Make it About the Markets and the Money
What makes or breaks a channel partnership at the outset isn’t how great the product is, but the opportunity it represents—one defined by expanded markets and increased revenue. More money.
We all have a natural bias in favor of the things we send out into the world. When those things are products we make and sell to customers, we necessarily believe they’re the greatest. If not, how else could we persist and prevail when the going gets tough?
When it comes to building channel partnerships, we need to temper that bias. Because what makes or breaks a partnership at the outset isn’t how great the product is, but the opportunity it represents—one defined by expanded markets and increased revenue. More money.
To demonstrate this, we need to convey three things: profit, path and proof.
Profit—What it all comes down to
How will the partnership help the other party reach new customers profitably? Does it allow them increase the average deal size, reduce churn or shrink the sales cycle? Does it help them expand current markets or enter new ones? Could they better defend against encroaching competitors and increase their win rate?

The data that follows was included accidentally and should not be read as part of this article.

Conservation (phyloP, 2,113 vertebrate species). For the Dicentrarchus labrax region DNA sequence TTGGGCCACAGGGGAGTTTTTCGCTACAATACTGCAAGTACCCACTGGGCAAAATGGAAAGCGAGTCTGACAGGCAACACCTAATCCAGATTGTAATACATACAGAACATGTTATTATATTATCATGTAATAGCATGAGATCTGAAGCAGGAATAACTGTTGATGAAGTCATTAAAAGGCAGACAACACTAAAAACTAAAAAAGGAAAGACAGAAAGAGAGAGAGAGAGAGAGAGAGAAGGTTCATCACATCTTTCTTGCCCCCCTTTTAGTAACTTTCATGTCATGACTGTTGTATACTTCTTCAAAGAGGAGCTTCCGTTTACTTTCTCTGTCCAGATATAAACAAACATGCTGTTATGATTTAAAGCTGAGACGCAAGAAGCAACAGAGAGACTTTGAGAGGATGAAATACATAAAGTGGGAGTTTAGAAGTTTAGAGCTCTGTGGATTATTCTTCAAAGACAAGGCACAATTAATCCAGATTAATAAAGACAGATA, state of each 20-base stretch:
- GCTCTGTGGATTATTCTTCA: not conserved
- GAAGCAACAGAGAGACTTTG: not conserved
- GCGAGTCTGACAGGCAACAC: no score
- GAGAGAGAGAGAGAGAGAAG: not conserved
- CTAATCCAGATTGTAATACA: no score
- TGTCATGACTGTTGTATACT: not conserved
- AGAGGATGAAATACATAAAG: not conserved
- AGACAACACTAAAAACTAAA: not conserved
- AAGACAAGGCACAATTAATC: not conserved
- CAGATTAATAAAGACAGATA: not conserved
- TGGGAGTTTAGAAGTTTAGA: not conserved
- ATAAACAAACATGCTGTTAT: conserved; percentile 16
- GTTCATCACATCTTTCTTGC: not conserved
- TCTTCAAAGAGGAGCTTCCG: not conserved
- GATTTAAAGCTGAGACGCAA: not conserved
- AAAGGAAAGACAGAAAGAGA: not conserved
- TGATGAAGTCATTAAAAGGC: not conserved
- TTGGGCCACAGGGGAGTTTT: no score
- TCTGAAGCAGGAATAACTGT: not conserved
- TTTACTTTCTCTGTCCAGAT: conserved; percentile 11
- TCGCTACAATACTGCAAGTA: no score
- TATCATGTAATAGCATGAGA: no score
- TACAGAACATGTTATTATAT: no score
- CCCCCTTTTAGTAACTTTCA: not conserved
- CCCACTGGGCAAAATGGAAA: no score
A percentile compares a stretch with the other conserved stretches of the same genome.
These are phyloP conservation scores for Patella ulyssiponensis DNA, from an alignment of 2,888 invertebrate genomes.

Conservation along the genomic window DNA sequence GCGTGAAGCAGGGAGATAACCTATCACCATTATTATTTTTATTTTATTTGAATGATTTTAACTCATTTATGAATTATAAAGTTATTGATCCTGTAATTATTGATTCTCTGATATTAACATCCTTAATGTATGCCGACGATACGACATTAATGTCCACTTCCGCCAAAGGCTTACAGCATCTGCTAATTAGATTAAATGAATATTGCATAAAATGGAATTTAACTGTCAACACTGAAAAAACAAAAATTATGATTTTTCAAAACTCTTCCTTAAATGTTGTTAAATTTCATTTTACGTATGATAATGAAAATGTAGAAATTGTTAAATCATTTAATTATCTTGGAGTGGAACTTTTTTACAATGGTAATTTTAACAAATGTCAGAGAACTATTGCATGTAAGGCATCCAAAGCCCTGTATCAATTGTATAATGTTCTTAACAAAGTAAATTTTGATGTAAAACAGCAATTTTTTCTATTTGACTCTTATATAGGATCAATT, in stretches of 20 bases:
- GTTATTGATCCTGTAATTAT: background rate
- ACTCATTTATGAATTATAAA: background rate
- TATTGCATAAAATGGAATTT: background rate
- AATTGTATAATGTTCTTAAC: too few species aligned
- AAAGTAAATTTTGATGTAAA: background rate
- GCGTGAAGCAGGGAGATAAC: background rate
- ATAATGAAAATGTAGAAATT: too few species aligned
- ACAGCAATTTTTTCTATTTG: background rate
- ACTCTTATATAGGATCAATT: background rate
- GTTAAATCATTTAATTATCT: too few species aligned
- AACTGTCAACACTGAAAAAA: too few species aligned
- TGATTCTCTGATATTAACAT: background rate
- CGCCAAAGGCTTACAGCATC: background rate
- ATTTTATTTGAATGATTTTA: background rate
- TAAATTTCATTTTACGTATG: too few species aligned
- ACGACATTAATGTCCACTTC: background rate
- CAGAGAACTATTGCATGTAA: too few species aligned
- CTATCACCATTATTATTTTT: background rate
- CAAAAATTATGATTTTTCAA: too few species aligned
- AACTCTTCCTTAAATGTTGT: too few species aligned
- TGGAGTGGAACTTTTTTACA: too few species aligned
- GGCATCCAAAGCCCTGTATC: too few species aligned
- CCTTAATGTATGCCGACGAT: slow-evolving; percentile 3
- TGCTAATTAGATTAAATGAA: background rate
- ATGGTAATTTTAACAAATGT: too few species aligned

You may only have a hypothesis, but think it through carefully. For a smart partner, how you help increase their profit will be top-of-mind.
Path—The plan for getting there
What are the means and the method by which you’ll go to market together? How will you attract, close and retain customers? How do you expect for your teams to work together? Where could they compliment and where might they clash?
A partnership is just that, a sharing of responsibilities and outcomes, so you don’t need all the answers up front. But if you’re initiating the deal, it’s in your best interest to go in with a clear plan for how to get where you both want to go.
Proof—Show, don’t just tell.
Nothing solidifies a partnership like new customers. To back up your claims of expanded markets and increased revenue, come with customers in-hand. If not those who are ready to buy your joint solution today, then at least those who serve as viable proof of what could be. Walk your potential partner through case studies and stories of how better served these customers could and will be if you come together.
Take the time to craft and tell a story of a profitable partnership, the path to success and the proof that backs it up, and you’ll gain an audience all too happy to hear about your great product.
Otherwise, you’ll be just another sales pitch.